Syncopation is an interesting book, full of complicated, emotional, likable, and relatable characters. Ray is a hot-mess—temperamental, apprehensive, and restless, yet also responsible, reliable, and unknowingly brilliant. He takes being the band leader to heart, much to his detriment, as he blames himself for everything bad Twisted Wishes experiences (even Kevin’s addiction) and tries to shield his bandmates from all negativity, discounting that they are adults and could (and should) help him with the complications of the music industry. Additionally, that chip on his shoulder gouges in and leaves splinters when he’s around Zavier, leaving him even more raw, vulnerable, and pissed-off. To Ray, Zavier is everything he isn’t but wants to be—musically gifted, charming, monied, cultured, controlled, and intelligent—making Ray want him and loath him in equal measure (at least for a while). Having Carl there to reinforce how much Ray sucks and what a failure he is only inflames the insecurity and angst burning through Ray’s brain and damming any calming wave of positivity or happiness he experiences.

With his confidence, steadfastness, and calm, Zavier slowly becomes Ray’s friend, most outspoken advocate, and, eventually, a haven from his fear of failure. Moreover, Zavier slowly helps Ray begin the arduous task of believing that he is a talented musician who deserves his career and is more than capable of leading the band. For all his seeming perfection in Ray’s eyes and his steadying presence in the band, Zavier does have his own baggage and isn’t a two-dimensional “perfect boyfriend” caricature. While he isn’t as impetuous or prone to fly off the handle as Ray, he can be as contradictory—wanting to be Ray’s confidant and teach Ray better control by dominating him, but pulling away when he becomes emotionally uncomfortable. The evolution of their relationship is compelling, full of sexual tension and promise, and (once together) comparatively angst free. I loved the fact that Zavier is aromantic and owns it. He knows who he is and isn’t ashamed, frustrated, or cowed by it. His only “problems” revolve around other people and their inability to understand him and appreciate him for who he is.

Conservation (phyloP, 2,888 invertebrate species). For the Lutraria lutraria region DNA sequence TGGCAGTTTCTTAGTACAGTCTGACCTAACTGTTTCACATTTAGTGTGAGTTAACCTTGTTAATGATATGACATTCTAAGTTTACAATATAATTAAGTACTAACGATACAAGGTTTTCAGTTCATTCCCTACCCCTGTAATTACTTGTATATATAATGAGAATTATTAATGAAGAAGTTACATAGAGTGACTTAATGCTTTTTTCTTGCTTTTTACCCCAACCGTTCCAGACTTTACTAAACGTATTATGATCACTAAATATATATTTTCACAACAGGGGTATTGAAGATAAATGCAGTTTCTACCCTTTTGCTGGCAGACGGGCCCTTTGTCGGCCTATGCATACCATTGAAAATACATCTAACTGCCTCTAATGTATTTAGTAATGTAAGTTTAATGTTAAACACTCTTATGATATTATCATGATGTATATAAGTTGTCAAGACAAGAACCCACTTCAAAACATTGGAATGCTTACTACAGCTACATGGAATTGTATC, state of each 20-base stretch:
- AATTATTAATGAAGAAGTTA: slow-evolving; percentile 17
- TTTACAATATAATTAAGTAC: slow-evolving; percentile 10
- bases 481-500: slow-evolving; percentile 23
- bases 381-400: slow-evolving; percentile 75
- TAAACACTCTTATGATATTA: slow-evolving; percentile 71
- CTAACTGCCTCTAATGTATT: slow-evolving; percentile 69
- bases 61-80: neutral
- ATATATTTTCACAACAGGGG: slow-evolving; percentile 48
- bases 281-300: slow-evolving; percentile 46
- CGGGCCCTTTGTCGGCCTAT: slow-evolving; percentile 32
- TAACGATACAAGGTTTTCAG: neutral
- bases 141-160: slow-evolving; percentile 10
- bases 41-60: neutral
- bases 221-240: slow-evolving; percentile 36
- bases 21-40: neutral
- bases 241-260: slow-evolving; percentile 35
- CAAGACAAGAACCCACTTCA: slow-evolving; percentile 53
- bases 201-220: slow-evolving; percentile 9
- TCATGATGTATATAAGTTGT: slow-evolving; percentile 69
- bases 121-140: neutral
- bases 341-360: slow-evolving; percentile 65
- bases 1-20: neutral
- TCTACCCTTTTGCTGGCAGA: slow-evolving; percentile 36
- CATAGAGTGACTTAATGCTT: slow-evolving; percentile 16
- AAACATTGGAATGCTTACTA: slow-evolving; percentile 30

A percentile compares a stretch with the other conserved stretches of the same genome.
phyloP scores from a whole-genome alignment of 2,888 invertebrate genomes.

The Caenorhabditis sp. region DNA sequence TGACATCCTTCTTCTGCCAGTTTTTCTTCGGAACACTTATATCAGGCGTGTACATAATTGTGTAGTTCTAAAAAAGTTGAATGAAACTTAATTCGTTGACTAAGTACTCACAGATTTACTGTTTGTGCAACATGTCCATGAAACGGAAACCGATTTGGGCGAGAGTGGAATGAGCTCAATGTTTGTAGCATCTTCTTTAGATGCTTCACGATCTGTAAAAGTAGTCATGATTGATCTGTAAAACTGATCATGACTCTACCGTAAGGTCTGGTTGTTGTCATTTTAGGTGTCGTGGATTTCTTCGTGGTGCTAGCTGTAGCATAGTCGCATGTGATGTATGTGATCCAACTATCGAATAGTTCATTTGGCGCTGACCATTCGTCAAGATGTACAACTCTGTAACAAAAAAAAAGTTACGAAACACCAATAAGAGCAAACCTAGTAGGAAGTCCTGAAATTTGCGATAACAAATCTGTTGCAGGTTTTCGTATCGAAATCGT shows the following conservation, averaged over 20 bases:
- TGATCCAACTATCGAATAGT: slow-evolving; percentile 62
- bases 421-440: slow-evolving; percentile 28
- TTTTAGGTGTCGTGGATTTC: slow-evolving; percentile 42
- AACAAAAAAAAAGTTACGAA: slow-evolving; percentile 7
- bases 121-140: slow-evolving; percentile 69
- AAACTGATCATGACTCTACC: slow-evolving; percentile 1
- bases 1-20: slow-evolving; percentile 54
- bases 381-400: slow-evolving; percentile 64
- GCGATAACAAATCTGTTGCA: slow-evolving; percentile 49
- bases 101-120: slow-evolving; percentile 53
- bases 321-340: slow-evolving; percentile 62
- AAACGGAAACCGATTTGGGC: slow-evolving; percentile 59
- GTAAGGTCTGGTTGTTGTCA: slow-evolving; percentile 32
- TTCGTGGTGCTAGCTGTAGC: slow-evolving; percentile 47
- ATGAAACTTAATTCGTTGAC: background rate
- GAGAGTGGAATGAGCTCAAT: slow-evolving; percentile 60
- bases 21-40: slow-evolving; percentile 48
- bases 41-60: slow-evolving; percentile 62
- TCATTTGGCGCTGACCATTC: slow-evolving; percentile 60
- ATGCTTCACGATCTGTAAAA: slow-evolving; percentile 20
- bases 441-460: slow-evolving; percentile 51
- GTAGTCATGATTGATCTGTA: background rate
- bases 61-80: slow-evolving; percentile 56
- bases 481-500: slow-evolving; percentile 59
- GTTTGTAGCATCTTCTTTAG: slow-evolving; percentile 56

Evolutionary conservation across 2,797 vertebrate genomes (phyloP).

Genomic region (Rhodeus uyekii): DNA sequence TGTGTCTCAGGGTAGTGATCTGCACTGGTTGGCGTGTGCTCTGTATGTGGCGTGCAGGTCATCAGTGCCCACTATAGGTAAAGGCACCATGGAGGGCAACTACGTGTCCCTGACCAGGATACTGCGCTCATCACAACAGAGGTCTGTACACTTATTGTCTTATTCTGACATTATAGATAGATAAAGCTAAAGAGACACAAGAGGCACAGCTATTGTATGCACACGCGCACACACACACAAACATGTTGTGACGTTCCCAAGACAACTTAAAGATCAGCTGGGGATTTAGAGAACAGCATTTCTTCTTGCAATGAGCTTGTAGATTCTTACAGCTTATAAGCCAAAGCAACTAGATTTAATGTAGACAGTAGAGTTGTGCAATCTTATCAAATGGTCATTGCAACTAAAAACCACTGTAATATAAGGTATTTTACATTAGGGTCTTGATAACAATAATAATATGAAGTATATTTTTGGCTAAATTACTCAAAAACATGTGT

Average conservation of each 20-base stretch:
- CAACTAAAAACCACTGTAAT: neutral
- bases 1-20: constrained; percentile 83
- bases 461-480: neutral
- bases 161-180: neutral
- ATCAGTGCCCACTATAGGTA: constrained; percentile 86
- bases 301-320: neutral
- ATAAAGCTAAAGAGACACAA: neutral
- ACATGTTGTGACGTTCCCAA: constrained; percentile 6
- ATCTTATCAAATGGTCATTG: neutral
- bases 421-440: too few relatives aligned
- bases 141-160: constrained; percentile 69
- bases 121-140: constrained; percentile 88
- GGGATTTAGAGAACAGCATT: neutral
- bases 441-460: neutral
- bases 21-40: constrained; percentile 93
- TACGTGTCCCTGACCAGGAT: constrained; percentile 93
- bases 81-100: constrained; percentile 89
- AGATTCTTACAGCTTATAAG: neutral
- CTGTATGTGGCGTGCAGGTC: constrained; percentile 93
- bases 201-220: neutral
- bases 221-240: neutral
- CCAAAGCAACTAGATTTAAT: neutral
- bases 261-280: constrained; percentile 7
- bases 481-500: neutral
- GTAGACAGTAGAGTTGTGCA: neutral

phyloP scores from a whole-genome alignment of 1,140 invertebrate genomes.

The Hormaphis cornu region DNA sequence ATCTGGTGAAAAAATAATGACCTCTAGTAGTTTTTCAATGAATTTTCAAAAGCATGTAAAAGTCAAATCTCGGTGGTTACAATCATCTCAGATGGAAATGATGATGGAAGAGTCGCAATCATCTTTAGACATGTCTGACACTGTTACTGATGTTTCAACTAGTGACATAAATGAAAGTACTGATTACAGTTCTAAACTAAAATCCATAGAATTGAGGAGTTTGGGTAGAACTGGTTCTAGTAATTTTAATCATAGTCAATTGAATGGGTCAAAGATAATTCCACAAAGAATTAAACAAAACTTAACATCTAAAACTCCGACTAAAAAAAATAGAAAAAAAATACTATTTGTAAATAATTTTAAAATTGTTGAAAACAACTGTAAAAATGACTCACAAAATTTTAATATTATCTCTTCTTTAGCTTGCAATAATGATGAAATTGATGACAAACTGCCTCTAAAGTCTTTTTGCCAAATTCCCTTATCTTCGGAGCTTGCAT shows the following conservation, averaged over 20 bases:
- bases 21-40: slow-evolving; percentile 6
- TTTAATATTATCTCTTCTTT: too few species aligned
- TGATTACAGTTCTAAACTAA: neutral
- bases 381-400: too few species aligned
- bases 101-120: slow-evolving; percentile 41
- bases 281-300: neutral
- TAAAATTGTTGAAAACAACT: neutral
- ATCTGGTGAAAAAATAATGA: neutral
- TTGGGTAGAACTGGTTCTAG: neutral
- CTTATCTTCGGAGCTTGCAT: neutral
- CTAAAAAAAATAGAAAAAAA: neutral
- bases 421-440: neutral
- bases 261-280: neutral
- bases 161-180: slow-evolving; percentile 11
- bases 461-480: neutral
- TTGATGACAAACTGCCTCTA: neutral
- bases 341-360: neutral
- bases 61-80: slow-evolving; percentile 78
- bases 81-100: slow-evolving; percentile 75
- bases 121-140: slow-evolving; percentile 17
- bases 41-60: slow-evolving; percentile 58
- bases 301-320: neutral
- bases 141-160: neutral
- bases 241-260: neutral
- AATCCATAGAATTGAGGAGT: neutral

As for the secondary characters, while I liked Dominic and Mish and found the group’s camaraderie delightful, I also had a hard time dealing with the disparity between how close Ray and his bandmates are said to be versus Dominic and Mish’s lack of active on-page support. While the two often talk to Zavier about how Ray overburdens himself, takes undue responsibility, etc., it takes Zavier’s presence for them to provide a united front against Carl. And while Mish occasionally intervenes when Carl is really laying into Ray (because Carl is attracted to her), they also never actually step up to try to get Ray to allow them to help until the end of the book and the situation has reached critical mass. Zavier, Mish, and Dominic even get upset about Ray bottling things up/keeping things from them, but there’s no textual evidence to show they’ve tried to get him out of own head and to talk to him or ask him what’s wrong. This is especially annoying as the complaint comes after Zavier purposefully distances himself from Ray after being spooked by his complicated feelings.